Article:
The wedding looks a lot like any other movie wedding: the bride is wearing white, the photographers’ lights are flashing, and the groom appears pleased with himself. Following the ceremony, the newlyweds rush back to his apartment, strewn with cameras, bulbs, and contact sheets. They’ve got a flight in an hour, Jane (Rachael Taylor) says, to accommodate Ben’s (Joshua Jackson) professional schedule. Ben’s grateful that his wife is so obliging, of course. But hey, he exults as they tumble into bed for a quick consummation, “The first stamp on your new passport will be Japan!”
Uh-oh: Jane’s in trouble now. In Asian Extreme horror remakes, bad things always happen to unsuspecting blond girls when they head East. In fact, Shutter is based on a 2004 Thai film, by Banjong Pisanthanakun and Parkpoom Wongpoom, in which an unmarried couple living in Bangkok ran into ghosty crises. The shift in the remake’s race and nation particulars underscores Jane’s isolation as she’s suddenly immersed in Ben’s bad past. As she finds out, he’s worked before in Tokyo: their stay this time is facilitated by the company, which provides an apartment, studio, and pretty assistant, Seiko (Maya Hazen). He also introduces Jane to a couple of Caucasian buddies, lumpy Bruno (David Denman) and slimy fashion photographer Adam (John Hensley), their ugly-Americanish camaraderie immediately odious.
As tends to happen in Asian horror movies, the trouble Jane encounters has to do with a vengeful ghost. This one appears within minutes, as Jane drives them to a countryside cabin for a getaway weekend: it’s dark, the road is deserted, and she slams into a girl wearing a baggy white dress and miserable expression. Ben hasn’t seen the girl, however, which means that after they spin off the road into a tree and pass out for a few hours, he’s disinclined to believe Jane that she’s killed someone (this despite the loud grinding and bumping beneath the rental car’s wheels). Thus begins Jane’s ordeal: her husband is not only deeply involved in his apparently important assignment (shooting Japanese high-fashion models in colorful traditional costumes at various locations), but he’s also inclined to disbelieve her and/or lie to her.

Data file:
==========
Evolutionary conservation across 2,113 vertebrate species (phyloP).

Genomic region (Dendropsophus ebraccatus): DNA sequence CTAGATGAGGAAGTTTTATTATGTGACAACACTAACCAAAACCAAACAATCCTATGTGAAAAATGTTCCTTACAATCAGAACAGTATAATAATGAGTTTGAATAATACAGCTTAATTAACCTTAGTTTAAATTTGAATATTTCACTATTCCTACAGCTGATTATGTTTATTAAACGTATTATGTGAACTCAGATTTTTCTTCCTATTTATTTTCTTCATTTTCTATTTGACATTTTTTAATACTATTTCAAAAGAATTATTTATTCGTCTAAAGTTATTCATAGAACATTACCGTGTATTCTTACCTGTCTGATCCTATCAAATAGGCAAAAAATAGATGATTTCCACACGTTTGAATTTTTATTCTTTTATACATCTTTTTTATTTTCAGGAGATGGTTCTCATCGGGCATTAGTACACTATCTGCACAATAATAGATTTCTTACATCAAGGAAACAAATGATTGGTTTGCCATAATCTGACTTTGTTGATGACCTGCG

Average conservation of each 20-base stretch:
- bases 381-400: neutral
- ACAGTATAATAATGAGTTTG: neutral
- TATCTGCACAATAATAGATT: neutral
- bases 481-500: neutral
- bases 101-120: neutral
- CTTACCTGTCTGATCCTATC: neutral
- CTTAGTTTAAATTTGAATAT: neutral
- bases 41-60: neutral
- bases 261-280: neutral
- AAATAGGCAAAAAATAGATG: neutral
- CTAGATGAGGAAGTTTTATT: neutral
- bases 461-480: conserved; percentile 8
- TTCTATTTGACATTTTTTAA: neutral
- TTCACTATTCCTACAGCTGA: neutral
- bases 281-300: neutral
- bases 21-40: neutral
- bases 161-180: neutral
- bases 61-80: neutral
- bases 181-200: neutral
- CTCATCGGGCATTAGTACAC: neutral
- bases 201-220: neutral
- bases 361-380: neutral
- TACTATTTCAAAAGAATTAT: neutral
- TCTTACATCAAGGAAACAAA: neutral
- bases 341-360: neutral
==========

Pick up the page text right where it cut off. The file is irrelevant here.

It’s only a matter of time before Jane begins investigating on her own, being a plucky American feeling alienated amid Tokyo’s crowded streets and neon signage. She pulls out her guidebook and rides the metro, where she predictably spots the ghost of the girl she thinks she hit. She also starts researching “spirit photos,” in which whooshy white lights or actual figures appear alongside the ostensible material world subjects. Conveniently, Seiko’s ex (James Kyson Lee) runs a magazine devoted to the subject, and provides helpful exposition: the images are “connecting us with the unseen, trying to tell us something,” Ritsuo says, about “unrequited love or unfinished business.” He sums up, “I think it’s a case of strong emotions making themselves heard.” Hmmm, Jane furrows her brow. “Like a message.”
In fact, the message this time has everything to do with race and gender differences. Turns out that the girl in the road, who begins showing up in Ben’s dark room as well as in his photos, is someone he knew the last time he was in Tokyo, a sad-faced translator named Megumi (Megumi Okina). When Jane insists they visit a medium (“a man that people go to to cleanse their spirits,” she says), Ben resists (“A fortune teller?!”). But then Ben is also disinclined to translate what the medium says, with no small display of anxiety. “He said there’s nothing we can do,” he says, hurrying Jane out of the man’s office, then back to their loft, where she can stew about his deceits and her frustrations.
Before you can say “miscegenation,” Jane’s digging into her husband’s past relationship with Megumi and discovering all kinds of nasty secrets. For all Shutter‘s pedestrian plotting and ho-hum scares, this detail of the ghost’s motivation gives pause. It’s hardly news that in a scary movie, a white girl wandering through Tokyo is frightened and harassed by some supernatural phenomenon. But Shutter is almost perversely upfront in connecting privileged, self-justifying white boys with the problem at its core.
The movie doesn’t precisely investigate this connection, and even leaves those white boys looking more inept than scheming when facing the spirit’s awful vengeance. But it does grant Jane a moment of revelation, in which she suddenly shares a sense of victimization with Megumi rather than feeling victimized by her. Jane can’t see the context—as she’s essentially exited from the movie at this point—but you might.